William 'Gentleman' Smith
|This article needs additional citations for verification. (January 2013)|
|Died||13 September 1819
Bury St Edmunds
|Other names||William "Gentleman" Smith|
William Smith (1730 – 13 September 1819), known as "Gentleman Smith", was a celebrated English actor of the 18th century who worked with David Garrick, and was the original creator of the role of Charles Surface in Richard Brinsley Sheridan's The School for Scandal.
William Smith was born in London in 1730. His father, intending that he should enter the church, sent him to Eton College in 1737 and then to St John's College, Cambridge in 1748. The vivacious spirit for which he was well known at Eton led him into problems at Cambridge. One evening he drank too freely with some friends and, being pursued by a proctor, he unwisely snapped an unloaded pistol at him. He refused the punishment that was imposed, and quit the University to avoid expulsion.
Covent Garden 1753–1774
Smith was inclined towards the stage: upon arrival in London, he applied to John Rich at the original Covent Garden Theatre, where he first appeared in January 1753 in the role of Theodosius, a performance attended by many of his college friends in a spirit of solidarity. He next appeared as Polydore in Thomas Otway's The Orphan, Southampton in The Earl of Essex, and Dolabella in John Dryden's All for Love. He took various subordinate roles until the retirement of Spranger Barry, when he took on many of that actor's principal parts. If he had defects, they were generally overlooked by his audiences, who admired his upright and independent private life. The poet Charles Churchill, in his "Rosciad" satire of 1761, called him "Smith the genteel, the airy, and the smart."
Drury Lane 1774–1788
After 22 years at Covent Garden, Garrick engaged him in winter 1774 for Drury Lane, where he remained until retirement in 1788. Though for a long time he played lead roles in tragedy, for which he had a suitably tall and well-proportioned figure, his facial features lacked the flexibility and expressiveness, and his vocal delivery was somewhat too harsh and monotonous, to be considered ideal. However, he won popularity as Richard III, Hotspur, and Hastings, and was also admired in the roles of Kitely, Archer, and Oakly.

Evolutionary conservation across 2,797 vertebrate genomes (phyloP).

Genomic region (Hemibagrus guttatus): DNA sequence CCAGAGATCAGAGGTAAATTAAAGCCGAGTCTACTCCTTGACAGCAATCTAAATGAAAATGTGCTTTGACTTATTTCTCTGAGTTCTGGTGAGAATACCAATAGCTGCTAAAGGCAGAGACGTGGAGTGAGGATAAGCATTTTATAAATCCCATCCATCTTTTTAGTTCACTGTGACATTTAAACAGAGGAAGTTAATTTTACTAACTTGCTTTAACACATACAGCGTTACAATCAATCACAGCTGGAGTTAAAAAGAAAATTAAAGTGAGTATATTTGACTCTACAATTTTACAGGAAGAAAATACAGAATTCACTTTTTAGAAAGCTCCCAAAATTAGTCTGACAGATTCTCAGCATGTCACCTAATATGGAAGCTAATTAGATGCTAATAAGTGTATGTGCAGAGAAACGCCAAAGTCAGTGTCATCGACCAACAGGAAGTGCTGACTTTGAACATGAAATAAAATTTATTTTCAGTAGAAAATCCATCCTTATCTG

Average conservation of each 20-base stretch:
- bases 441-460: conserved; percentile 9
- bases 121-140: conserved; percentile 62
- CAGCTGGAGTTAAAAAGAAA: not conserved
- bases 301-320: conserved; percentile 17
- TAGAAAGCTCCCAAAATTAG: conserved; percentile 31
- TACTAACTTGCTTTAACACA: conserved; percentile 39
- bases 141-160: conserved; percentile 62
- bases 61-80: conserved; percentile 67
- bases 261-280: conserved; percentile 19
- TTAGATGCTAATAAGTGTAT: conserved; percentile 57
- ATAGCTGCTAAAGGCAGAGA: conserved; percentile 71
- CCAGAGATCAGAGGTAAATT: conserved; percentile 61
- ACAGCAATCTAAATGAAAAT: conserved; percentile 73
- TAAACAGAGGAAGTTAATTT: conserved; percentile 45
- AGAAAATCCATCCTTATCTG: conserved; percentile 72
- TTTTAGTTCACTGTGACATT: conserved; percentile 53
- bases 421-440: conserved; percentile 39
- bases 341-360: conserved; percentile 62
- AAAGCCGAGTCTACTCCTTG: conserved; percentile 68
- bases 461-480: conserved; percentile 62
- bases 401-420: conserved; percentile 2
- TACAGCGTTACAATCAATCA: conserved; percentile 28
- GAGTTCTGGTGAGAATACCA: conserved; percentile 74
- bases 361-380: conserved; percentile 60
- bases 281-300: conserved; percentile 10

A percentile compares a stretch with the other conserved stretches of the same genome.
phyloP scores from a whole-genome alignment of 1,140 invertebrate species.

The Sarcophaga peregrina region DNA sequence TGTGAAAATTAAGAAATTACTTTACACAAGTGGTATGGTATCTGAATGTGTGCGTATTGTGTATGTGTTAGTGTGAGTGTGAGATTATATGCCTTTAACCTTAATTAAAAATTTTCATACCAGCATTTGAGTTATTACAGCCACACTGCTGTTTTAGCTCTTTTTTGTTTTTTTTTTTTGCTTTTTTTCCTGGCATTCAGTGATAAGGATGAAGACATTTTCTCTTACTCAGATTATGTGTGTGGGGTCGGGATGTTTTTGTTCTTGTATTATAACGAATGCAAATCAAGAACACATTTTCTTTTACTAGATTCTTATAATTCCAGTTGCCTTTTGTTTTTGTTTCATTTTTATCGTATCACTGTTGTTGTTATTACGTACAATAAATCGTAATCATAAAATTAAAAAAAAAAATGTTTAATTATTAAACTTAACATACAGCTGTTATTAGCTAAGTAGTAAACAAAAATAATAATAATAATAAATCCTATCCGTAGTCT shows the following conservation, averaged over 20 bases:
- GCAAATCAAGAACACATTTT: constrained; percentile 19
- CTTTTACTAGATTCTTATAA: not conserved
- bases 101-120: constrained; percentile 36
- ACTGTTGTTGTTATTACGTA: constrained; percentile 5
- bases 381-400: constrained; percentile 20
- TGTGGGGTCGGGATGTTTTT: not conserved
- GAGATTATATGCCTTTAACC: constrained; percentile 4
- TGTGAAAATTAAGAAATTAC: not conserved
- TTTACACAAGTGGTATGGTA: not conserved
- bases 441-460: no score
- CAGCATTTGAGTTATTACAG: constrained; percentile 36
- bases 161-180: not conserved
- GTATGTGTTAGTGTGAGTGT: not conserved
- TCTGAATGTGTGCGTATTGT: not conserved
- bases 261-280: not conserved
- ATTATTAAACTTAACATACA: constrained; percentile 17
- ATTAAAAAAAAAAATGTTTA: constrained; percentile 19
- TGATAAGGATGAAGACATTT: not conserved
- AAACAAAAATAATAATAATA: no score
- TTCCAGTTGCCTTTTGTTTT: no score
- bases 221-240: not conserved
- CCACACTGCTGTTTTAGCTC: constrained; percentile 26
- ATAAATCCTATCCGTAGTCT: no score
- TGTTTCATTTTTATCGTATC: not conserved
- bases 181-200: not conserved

Smith's masterpiece was his impersonation of Charles Surface in Richard Brinsley Sheridan's The School for Scandal, which won the highest praise for originality, boldness of conception, truth, freedom, ease, and gracefulness of action and manner. He is mentioned favourably in Charles Lamb's Essays of Elia, in the "Essay upon Old Actors". On 9 March 1788, after a performance of Hamlet, Smith announced his intention to retire and "resign the sprightly Charles to abler hands and younger heads". After a performance of the role on 9 June 1788, he gave his farewell speech, though he did appear once more in 1798 in a benefit performance for a friend.
Family life and retirement
Smith first married the sister of the Earl of Sandwich, Mrs Kelland Courtnay (a widow), who died in 1762, and secondly Miss Newson of Leiston in Suffolk. (Through the second marriage in the Newson family is traced a relationship to Hamlet Watling, whose brother Edwin also married a daughter of Smith's). Smith died at Bury St Edmunds on 13 September 1819 in his 89th year. There his elegant figure was remembered as always wearing a white hat edged with green, a blue coat, figured waistcoat, fustian coloured breeches, and gaiters to match, and carrying a gold-headed cane. He was loved by the youngsters of Bury whom he often obliged with sweets from the candy-shop.
- "Smith, William (SMT747W2)". A Cambridge Alumni Database. University of Cambridge.
- William Hone, The Every-Day Book (London, 1830), Volume I, 1287–1291.
- Hamlet Watling, 'Suffolk Heraldry & Genealogy in 12 Vols' (MS, Ipswich Museum, Christchurch Mansion) Vol 8.
- Christian Deelman, 'The original cast of The School for Scandal', The Review of English Studies 1962 XIII(51), pp. 257–266.
- Encyclopædia Britannica 1911.
- Knight, John Joseph (1898). "Smith, William (1730?-1819)". In Lee, Sidney. Dictionary of National Biography 53. London: Smith, Elder & Co.